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Nikkor AF-S VR 70-300mm f/4.5-5.6 G IF-ED Gordon Laing, September 2007
Nikkor 70-300mm VR design and build quality

The Nikkor DX 18-135mm, DX 55-200mm VR and 70-300mm VR lenses are pictured below, from left to right, zoomed-out to their shortest focal lengths. For each lens, this represents their physically most compact configuration.

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Nikkor 70-300mm VR

Nikkor DX 55-200mm VR

Nikkor 18-200mm VR

from left: Nikkor DX 18-135mm, DX 55-200mm VR and 70-300mm VR lenses - zoomed out

Measuring 80mm in diameter and 144mm in length when zoomed-out, the 70-300mm VR is clearly by far the biggest of the three lenses pictured here, It’s wider and almost half as long again as either the DX 18-135mm or DX 55-200mm VR lenses when all are zoomed-out, and this makes a big difference when carrying it around.

Zoom each lens into their longest focal lengths, as seen below, and they grow in length by between 35 and 59mm. Interestingly it’s the DX 18-135mm which extends the most, but by adding 49mm to its length, the 70-300mm VR remains by far the biggest lens here.


from left: Nikkor DX 18-135mm, DX 55-200mm VR and 70-300mm VR lenses - zoomed in

In terms of weight, you won’t be surprised to learn the 70-300mm VR is also the heaviest of the group here, weighing in at 745g. This is almost exactly twice the weight of the DX 18-135mm kit lens and over twice the weight of the DX 55-200mm VR, which at just 335g, feels remarkably light. It’s also comfortably heavier than the 560g of the DX 18-200mm VR.

Held in isolation the 70-300mm VR doesn’t feel particularly heavy – instead you get the impression of a product that’s confident and well-built. But there’s no denying if you compare it directly against one of the other lenses mentioned, you’ll realise immediately there’s a huge difference in practice. If weight is an issue and you want a lighter telephoto lens to carry around, you’ll be better off getting the DX 55-200mm VR.

That said, the build quality of the 70-300mm VR is far superior to the DX 55-200mm VR. If we’re comparing both models against general-purpose lenses, the 70-300mm VR’s design and build quality is roughly equivalent to the DX 18-70mm, whereas the DX 55-200mm VR is closer to the DX 18-55mm.

The 70-300mm VR also features a metal lens mount and a proper manual focusing ring with a window showing distance marks. We’re also pleased to report the 70-300mm VR comes supplied with a lens hood and pouch. It is without a doubt far classier than the DX 55-200mm VR, but the price is a larger, heavier and more costly lens. The bigger lens also means a bigger filter thread of 67mm – the same as the DX 18-200mm VR, compared to the 52mm thread of the DX 55-200mm VR.

One final design note: the large zoom ring of the 70-300mm VR is relatively stiff in operation. It’s sufficiently loose for it not to catch during fine adjustments though and does have the benefit of eliminating creep where the barrel can fall up or down under its own weight.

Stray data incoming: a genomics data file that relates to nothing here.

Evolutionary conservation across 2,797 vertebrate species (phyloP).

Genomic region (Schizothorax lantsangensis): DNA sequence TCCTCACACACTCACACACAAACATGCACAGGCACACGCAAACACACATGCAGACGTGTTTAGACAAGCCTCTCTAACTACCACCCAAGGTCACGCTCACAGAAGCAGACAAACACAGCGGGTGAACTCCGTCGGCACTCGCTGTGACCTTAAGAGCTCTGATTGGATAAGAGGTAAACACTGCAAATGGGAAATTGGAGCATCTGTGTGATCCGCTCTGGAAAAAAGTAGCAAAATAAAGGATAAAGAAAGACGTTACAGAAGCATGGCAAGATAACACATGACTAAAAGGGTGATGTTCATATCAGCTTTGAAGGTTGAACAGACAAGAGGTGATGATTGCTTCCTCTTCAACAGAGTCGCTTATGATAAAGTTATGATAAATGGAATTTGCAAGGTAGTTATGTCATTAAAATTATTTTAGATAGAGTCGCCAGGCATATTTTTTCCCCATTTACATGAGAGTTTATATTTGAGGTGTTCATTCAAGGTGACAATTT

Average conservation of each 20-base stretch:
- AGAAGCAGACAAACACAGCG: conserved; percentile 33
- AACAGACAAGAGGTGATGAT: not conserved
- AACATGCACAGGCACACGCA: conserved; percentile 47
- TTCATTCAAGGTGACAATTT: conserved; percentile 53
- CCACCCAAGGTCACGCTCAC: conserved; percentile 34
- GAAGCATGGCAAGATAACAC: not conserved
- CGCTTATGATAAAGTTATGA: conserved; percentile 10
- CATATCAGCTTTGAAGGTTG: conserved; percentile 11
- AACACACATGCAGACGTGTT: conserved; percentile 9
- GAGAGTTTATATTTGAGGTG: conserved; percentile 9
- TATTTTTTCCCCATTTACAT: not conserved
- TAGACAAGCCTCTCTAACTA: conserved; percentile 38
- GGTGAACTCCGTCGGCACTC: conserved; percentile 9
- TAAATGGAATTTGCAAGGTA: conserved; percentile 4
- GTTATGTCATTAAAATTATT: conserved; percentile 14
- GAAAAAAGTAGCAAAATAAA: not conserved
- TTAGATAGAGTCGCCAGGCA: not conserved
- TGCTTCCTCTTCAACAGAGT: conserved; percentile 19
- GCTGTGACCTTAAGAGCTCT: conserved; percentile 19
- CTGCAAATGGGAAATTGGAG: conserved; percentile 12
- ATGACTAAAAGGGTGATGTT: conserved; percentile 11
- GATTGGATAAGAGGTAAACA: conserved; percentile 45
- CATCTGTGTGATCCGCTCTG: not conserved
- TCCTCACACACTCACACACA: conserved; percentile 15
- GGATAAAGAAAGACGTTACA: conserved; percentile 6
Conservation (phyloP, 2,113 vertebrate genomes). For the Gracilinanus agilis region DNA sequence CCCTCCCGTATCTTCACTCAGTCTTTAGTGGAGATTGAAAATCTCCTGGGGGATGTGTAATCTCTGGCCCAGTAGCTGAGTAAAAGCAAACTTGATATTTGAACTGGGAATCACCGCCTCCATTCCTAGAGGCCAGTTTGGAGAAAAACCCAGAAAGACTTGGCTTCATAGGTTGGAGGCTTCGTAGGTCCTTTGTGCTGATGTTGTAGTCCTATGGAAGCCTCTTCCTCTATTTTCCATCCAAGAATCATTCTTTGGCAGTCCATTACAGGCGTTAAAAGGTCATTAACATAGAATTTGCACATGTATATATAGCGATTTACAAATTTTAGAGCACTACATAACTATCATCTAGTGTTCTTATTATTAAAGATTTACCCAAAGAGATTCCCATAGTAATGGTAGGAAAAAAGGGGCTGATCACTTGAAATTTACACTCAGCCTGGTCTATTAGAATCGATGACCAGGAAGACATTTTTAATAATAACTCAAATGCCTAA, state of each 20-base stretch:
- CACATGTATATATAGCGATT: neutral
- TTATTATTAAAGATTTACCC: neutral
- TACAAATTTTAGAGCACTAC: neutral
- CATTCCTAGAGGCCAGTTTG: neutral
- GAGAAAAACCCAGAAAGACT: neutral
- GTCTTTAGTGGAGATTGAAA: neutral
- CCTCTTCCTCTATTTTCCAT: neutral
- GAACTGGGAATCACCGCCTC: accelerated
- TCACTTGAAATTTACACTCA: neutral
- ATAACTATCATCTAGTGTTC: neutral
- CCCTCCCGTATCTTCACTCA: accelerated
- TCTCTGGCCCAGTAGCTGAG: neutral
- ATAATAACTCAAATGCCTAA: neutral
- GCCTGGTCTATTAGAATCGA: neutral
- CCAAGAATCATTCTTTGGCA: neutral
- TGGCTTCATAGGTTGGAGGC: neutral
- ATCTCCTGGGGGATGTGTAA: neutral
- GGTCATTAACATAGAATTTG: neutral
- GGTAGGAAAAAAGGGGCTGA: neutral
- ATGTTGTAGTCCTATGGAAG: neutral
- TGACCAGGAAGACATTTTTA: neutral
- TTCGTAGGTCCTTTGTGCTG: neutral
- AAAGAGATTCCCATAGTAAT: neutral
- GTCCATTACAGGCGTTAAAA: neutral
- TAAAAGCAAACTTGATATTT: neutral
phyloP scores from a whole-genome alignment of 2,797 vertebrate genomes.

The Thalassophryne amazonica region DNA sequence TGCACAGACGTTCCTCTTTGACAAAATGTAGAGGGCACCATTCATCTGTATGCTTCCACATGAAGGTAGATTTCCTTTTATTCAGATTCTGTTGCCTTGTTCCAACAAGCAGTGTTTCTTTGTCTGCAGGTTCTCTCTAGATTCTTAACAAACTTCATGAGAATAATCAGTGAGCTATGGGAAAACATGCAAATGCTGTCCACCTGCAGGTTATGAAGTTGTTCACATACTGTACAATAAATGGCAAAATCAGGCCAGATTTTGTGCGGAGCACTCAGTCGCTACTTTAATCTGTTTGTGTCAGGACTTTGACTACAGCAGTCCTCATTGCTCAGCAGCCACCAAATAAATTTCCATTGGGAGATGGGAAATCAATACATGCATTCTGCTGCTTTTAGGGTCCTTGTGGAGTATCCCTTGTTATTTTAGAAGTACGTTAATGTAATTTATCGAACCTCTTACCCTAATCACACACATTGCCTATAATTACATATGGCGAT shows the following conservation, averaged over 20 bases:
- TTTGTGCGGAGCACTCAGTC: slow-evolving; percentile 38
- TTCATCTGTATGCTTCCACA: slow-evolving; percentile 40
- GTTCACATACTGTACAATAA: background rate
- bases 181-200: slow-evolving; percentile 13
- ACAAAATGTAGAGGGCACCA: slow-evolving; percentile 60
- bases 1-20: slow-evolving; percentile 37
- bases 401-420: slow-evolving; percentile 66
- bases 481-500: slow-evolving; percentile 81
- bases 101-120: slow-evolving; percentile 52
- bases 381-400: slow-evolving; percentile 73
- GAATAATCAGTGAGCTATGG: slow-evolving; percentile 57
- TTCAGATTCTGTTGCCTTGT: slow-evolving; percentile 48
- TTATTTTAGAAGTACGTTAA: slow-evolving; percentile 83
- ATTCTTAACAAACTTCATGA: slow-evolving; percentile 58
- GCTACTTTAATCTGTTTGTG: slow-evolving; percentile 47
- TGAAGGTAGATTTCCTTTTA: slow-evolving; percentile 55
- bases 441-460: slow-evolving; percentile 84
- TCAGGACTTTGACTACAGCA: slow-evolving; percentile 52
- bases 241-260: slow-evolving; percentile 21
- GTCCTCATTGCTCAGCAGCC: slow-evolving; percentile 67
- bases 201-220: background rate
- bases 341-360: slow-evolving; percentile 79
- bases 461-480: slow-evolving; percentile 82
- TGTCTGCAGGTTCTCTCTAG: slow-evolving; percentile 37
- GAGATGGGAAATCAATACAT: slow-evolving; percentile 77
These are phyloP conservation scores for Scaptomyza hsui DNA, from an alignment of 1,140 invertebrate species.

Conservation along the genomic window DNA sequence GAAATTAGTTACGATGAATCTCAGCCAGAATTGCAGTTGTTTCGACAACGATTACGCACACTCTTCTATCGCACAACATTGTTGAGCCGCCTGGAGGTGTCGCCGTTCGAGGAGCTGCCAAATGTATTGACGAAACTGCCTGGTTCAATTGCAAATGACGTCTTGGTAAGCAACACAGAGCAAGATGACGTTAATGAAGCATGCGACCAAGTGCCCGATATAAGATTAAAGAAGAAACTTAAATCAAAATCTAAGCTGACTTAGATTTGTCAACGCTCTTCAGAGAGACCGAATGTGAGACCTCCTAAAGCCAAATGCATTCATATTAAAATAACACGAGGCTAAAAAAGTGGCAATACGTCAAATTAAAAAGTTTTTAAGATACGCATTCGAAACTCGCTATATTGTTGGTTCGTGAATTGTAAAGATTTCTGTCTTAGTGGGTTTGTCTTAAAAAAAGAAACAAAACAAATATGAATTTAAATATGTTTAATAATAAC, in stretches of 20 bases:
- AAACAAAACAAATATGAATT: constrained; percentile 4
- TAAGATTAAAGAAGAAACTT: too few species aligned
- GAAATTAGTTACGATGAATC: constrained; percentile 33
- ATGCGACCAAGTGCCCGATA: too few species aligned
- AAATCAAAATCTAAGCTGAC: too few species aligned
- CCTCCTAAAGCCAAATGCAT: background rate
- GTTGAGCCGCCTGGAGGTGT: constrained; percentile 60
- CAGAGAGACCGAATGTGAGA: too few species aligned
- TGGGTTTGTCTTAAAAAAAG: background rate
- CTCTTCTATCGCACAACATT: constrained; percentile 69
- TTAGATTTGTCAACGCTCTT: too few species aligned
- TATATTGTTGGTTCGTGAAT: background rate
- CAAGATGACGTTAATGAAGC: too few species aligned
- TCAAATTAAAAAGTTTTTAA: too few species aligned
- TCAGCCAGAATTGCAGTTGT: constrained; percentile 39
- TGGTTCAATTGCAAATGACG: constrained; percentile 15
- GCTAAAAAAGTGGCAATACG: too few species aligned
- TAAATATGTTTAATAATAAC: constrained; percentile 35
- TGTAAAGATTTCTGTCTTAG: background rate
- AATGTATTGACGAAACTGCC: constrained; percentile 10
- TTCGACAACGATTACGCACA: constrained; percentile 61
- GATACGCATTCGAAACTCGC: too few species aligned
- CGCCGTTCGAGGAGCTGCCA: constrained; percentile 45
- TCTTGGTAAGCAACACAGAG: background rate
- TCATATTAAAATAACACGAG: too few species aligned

Nikkor 70-300mm VR optical design

The Nikkor 70-300mm VR employs 17 elements in 12 groups and features a nine-blade aperture diaphragm. Compare this to the 15 elements in 11 groups and seven-blade diaphragm of the cheaper DX 55-200mm VR. The nine-blade diaphragm of the 70-300mm VR arguably produces more attractive bokeh effects than the DX 55-200mm VR, although you can judge for yourself in our Galleries of each lens: see our 70-300mm VR sample images and DX 55-200mm VR sample images.

Interestingly though, the budget DX 55-200mm VR has a slight edge when it comes its maximum aperture of f4 when zoomed-out, although it is at a shorter focal length. The 70-300mm VR has a maximum aperture of f4.5 at 70mm and f5.6 at 300mm.

Nikkor 70-300mm VR focusing

Nikkor 70-300mm VR manual focusing

In terms of focusing, the 70-300mm VR is equipped with one of Nikkor’s SWM Silent Wave Motors, built into the lens itself. This makes it an AF-S model, and as such will auto-focus on the D40 and D40x, along with every other Nikon SLR, film or digital.

The 70-300mm VR takes just under one second to focus from one extreme to the other when fully-zoomed-in, which makes it fractionally quicker than the budget DX 55-200mm VR. Like the cheaper model, the focusing also takes place internally, so the barrel neither extends nor rotates during focusing – great news for users of polarising filters. You can see and hear an example of this in our Nikkor 70-300mm VR video tour.

Unlike its budget counterpart though, the 70-300mm VR features a proper manual focusing ring (and a window with distance markings), along with full-time manual focusing which allows you to make fine adjustments without having to disengage the mechanism. This makes manual focusing much quicker, easier and more usable than the DX 55-200mm VR, so if you’ll be using this feature regularly, you know which model to go for.

All words, images, videos and layout, copyright 2005-2017 Gordon Laing. May not be used without permission.

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